In 1956, the Village Voice, then just a year old, gave an ambitious but struggling young cartoonist named Jules Feiffer space for a comic strip, thereby launching an illustrious cartooning career, and revolutionizing the notion of what a mainstream cartoonist might dare to address in print. In his expressively drawn, multipanel comic (which would run for more than four decades), Feiffer’s nebbishy characters explored all manner of anxieties and neuroses—puncturing Cold War era repressiveness with their angst-ridden monologues on everything from sex to social anxiety to dysfunctional family life. In the ‘60s and ‘70s, Feiffer ventured into political territory, becoming an early and outspoken critic of the nation’s civil rights and Vietnam policies—and later going on to skewer Reagan, Clinton, and others. (In 1986, he received a Pulitzer Prize for political cartooning). Feiffer also successfully branched out into other media, writing the movie Carnal Knowledge, the play Little Murders, and numerous beloved children’s books, among many other projects.
In his new memoir, Backing Into Forward, Feiffer looks back over his extraordinary life and career, chronicling how a gawky, unpromising boy from the Depression-era Bronx grew up to take his place among the pantheon of cartooning legends that he had admired as a young boy.
You talk about having just sort of known from a young age that you were going to have a successful cartooning career. How did you know?
I think it’s the arrogance of kiddishness, combined with having no other choice. In every other way, I was a failure as a boy. I couldn’t do any of the stuff boys do to be successful boys. I couldn’t play ball. I was smaller and skinnier than virtually all the other kids—including the girls. So I was inadequate in the extreme, and the only way I could achieve any notice was to draw pictures, which was something I could do and the other kids couldn’t. A lesson like that stays with you—especially if it’s established by the time you’re six or seven. So it became clear to me that either I was going to be a cartoonist, or I was going to be a nothing.
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Do you think that’s how a lot of cartoonists wind up in the field?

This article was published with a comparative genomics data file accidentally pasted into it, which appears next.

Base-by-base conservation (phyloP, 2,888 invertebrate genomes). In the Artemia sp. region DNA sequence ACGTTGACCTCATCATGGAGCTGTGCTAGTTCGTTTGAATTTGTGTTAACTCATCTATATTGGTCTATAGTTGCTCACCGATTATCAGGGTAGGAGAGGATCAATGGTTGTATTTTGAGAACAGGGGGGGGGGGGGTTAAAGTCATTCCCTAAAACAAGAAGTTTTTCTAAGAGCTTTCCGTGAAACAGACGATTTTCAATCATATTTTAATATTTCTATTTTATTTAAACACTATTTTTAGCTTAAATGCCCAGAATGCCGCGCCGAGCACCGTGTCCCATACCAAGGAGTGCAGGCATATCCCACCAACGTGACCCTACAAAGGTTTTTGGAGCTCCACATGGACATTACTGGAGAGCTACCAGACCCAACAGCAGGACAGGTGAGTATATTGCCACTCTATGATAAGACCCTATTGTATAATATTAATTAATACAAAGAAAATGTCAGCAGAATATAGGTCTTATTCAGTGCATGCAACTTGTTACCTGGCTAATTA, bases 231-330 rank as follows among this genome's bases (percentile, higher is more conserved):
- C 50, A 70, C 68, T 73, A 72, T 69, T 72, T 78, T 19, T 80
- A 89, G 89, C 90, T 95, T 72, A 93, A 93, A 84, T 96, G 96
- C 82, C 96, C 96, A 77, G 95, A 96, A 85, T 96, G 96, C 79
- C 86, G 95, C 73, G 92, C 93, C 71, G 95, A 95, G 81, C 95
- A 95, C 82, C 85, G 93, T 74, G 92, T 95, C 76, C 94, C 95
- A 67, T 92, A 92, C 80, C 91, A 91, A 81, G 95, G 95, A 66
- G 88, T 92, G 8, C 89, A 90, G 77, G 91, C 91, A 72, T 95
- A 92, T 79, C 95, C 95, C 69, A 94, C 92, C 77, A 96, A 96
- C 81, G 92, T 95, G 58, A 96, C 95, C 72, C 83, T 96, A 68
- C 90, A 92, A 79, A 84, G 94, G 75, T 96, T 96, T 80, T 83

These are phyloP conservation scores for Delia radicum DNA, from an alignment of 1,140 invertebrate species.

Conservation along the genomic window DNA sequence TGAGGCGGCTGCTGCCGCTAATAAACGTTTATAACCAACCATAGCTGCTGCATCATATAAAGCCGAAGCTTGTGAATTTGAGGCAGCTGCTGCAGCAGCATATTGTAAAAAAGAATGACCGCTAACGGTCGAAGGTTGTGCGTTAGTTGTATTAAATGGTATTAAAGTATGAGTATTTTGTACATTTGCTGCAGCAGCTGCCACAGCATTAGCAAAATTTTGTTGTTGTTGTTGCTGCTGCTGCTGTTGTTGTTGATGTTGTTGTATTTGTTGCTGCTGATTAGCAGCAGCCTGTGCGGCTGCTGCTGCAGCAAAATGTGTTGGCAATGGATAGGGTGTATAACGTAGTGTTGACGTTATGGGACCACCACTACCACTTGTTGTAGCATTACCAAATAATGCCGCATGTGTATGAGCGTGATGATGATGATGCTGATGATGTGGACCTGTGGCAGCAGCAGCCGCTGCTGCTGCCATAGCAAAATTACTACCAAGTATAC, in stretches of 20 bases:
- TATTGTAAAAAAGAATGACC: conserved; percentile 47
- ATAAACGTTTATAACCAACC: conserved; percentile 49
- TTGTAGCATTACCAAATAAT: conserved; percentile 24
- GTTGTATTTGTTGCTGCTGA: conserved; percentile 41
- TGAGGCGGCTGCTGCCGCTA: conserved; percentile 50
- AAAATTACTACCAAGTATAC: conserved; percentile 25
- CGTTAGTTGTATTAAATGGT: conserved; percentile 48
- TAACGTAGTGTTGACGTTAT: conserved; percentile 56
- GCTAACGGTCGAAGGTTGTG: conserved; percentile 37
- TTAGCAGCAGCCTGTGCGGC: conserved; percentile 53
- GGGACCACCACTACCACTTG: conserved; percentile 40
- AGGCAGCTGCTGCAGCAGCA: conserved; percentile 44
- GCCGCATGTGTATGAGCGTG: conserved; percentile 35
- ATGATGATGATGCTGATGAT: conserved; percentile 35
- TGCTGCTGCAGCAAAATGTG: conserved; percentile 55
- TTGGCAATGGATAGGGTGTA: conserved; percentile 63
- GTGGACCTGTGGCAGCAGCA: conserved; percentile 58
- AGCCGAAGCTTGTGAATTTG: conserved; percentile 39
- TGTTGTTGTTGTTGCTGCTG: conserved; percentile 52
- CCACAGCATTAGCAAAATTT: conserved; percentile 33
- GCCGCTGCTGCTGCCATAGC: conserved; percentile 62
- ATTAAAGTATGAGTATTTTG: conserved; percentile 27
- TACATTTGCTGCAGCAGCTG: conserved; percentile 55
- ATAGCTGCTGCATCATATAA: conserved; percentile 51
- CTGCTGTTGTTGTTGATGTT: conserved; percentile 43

Cartoonists are very different from everybody else. Some are class clowns, or they did poorly in school, or they didn’t get along with their families, or they live lives underground—in hiding from everybody else. One way or the other, they are weird, and the only pleasure they get is by drawing. Not all cartoonists are like that. But an extraordinary number of cartoonists are exactly like that. And I was among that group.
You say it was the army that turned you into a satirist. What was it about the army?
Well, my ideals and dreams starting out were to be a rather conventional newspaper strip artist. Newspaper strips back then had a lot of clout. They were a big, big deal, not at all like today, where they’re tiny and hard to read and not part of any kind of public consciousness. Back then, from the 1920s on, comic strips were a major part of American entertainment, along with movies and network radio. I loved comic strips, and identified with them. So I wanted to draw and write like the big boys in the strips—whether it was Al Capp, who did Li’l Abner, or Milton Caniff, who did Terry and the Pirates, or someone else.
But once I got into the army, and this is in 1951, during the waning days of the Korean War, I found the blatant, automatic, day-to-day misuse of authority—the contempt for the enlisted man—so overwhelming, and so far different from any of the far gentler misuses of power that I had suffered in the Bronx, that it released the kind of rage that I’d probably been sitting on all my life, but had never dared to confront.
The army made me feel anonymous. I felt that I was being drowned and destroyed by it. And in order to save myself, I began writing and drawing in a way I never had before, which was full of rage. But I understood, even then—early on—that you can’t show your hand to the reader. If you’re angry, and express that anger in a tantrum, or a polemic, then nobody’s interested, including yourself. So you have to find a misleading way—a satiric and comic way—to make your points. Somehow or other, I understood that from the start.
So I came up with the idea of Munro, this four-year-old boy—namely me—who gets drafted by mistake, which is how I had perceived my own drafting. He tries to convince the authorities that he’s only four. And of course, they don’t believe him. Once you’ve got that concept, the story basically writes itself. Munro wasn’t just my first attempt at political and social satire, but also my first awareness of how to go about expressing myself. I had to remain true to the essential vision, and not go off in six different directions just because it might be easier or less inflammatory. I had to confront the idea that I was saying something powerful, and to resist any urge to sell it out or soften it—or, at the end, to wink at the reader and say, “Oh, see—I’m only kidding.” My point was that I wasn’t kidding.